Does Whiskey Go Bad? Everything You Need to Know.


Words By Brad Neathery

It's a common question asked by whiskey lovers everywhere: does whiskey go bad? The answer, as with most things in life, is – it depends. We get the question often enough, especially with a spire of wood in our bottle, so we figured we'd give you a definitive answer. Here's everything you need to know about whether or not your precious whiskey could go bad.

Whiskey is a distilled spirit made from fermented grain mash. It typically has a high alcohol content, and is aging in wooden casks (usually oak). Because of its high alcohol content, many people believe that whiskey can't go bad. However, this isn't actually the case.

While it's true that the alcohol content in whiskey acts as a preservative, there are still some conditions under which whiskey can go bad. If whiskey is exposed to too much oxygen, for example, it can start to oxidize and develop a rancid taste. Additionally, if whiskey is stored in a hot or humid environment, it can begin to grow mold or mildew.

Another factor to consider is if the bottle has ever been opened. Most of us are familiar with wine oxidizing within the first several hours of a bottle being opened. However, whiskey oxidizes at a much slower rate. It will take years, as opposed to days or hours, for whiskey to develop that sour flavor after being opened. If left unopened, however, a bottle of whiskey can virtually last indefinitely.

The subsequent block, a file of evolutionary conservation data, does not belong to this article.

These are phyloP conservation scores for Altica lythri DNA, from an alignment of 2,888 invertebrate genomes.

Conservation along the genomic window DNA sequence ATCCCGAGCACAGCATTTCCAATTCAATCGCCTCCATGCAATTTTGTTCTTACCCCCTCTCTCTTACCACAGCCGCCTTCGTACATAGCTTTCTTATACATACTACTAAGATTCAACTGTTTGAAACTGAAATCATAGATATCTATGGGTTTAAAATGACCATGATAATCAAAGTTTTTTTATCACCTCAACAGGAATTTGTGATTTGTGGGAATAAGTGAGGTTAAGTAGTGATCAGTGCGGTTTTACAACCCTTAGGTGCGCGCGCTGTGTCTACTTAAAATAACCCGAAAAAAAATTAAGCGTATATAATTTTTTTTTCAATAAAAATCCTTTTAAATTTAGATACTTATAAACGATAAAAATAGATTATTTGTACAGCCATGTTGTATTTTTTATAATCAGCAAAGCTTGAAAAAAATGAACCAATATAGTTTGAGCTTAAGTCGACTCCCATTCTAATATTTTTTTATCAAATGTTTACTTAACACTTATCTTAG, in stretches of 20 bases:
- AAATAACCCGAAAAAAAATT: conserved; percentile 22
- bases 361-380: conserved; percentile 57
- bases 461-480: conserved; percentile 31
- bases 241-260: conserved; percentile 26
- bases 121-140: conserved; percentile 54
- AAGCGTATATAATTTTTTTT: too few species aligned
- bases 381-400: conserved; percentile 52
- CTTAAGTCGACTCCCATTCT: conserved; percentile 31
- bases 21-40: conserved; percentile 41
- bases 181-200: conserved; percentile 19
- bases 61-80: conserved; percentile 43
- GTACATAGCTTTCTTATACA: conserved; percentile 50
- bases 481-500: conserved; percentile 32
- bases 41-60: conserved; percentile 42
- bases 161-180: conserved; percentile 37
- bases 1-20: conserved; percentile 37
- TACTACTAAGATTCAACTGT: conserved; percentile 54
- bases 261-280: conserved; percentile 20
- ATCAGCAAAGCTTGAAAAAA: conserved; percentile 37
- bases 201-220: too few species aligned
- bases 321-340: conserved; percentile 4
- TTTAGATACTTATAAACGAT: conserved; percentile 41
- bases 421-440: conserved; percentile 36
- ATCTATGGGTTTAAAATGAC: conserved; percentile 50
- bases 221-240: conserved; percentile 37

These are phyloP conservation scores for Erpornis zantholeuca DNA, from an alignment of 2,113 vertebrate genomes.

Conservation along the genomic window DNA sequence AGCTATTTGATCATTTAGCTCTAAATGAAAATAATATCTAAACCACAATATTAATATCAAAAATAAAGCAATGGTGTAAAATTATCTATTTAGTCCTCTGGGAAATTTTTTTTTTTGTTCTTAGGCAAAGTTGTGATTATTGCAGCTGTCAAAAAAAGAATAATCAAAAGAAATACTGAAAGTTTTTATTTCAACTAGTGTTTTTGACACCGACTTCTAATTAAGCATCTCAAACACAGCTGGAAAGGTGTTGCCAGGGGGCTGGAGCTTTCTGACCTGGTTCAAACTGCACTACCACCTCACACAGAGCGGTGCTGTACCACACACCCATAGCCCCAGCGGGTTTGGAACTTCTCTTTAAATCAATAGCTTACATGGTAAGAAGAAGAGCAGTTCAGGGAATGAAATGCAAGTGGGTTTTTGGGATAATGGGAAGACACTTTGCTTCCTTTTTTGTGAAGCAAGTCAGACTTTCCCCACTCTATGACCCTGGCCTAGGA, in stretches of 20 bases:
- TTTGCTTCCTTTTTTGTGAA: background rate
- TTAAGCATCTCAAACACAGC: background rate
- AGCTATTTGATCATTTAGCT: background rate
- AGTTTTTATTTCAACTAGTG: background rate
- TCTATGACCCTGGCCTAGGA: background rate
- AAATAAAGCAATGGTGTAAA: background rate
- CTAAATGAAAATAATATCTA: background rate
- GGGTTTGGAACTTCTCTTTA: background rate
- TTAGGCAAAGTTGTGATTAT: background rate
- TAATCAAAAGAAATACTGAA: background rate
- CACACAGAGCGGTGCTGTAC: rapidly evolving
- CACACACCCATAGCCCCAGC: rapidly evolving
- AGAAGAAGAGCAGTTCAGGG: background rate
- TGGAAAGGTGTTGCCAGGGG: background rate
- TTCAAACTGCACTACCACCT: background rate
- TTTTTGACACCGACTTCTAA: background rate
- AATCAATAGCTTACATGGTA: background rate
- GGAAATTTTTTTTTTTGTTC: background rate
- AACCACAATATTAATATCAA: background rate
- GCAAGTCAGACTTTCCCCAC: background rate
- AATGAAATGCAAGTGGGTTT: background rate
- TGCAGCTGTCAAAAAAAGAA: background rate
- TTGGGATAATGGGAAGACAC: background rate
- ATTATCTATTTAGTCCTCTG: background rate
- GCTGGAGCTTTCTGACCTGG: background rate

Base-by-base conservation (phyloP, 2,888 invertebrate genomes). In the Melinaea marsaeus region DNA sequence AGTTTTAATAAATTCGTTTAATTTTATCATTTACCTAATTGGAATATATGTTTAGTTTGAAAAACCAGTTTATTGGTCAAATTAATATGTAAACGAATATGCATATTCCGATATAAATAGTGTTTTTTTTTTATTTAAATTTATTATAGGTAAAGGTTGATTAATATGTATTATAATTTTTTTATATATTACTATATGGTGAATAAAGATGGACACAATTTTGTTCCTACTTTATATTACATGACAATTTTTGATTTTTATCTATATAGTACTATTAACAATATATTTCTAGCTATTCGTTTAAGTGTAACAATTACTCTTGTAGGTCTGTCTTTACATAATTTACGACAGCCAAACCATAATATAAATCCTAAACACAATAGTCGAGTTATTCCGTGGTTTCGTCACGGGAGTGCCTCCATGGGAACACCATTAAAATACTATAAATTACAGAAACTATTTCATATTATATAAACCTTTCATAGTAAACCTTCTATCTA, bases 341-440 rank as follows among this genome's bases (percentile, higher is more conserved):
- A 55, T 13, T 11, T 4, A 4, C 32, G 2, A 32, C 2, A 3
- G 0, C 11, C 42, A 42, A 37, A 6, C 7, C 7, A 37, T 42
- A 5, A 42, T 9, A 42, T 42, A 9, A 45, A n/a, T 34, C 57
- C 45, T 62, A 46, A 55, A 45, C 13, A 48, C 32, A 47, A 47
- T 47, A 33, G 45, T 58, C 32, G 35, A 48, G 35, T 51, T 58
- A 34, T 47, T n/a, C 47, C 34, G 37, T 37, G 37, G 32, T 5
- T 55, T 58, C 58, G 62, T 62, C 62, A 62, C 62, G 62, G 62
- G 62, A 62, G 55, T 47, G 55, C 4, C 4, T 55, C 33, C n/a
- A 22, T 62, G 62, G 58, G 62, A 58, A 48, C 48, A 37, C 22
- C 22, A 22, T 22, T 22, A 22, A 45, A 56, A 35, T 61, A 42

One question we often receive at Oak & Eden is "Will the spire ever over-oak the whiskey," or "Will the spire ruin the whiskey after being in the bottle for months or years?" The short answer is no, and here's why. Unlike a barrel, which interacts with oxygen, humidity, barometric pressure, temperature changes, etc. the Oak & Eden spire is fully submerged in a closed glass bottle and often stored in a cool, dark, temperature controlled environment, so once the spire has expressed all of its flavor, it cannot “breathe” the way a barrel would. After about 6 weeks, the spire exhausts and has no flavor left to express. Additionally, because the spire is made of American white oak, a closed-grain wood, and stored in a high proof alcohol, it is impossible to harbor bacteria or mold.

For most of us who store our whiskey in cool, dim environments, however, the spirit will remain perfectly fine to drink for years – even decades. If you're ever concerned that your whiskey has oxidized, or gone bad, the best way to test it before trying it is to give it a smell. If it smells like vinegar, or anything other than whiskey, it's probably best to pour it out. More often than not, it'll be just as delicious as the day you bought it.

Words By Brad Neathery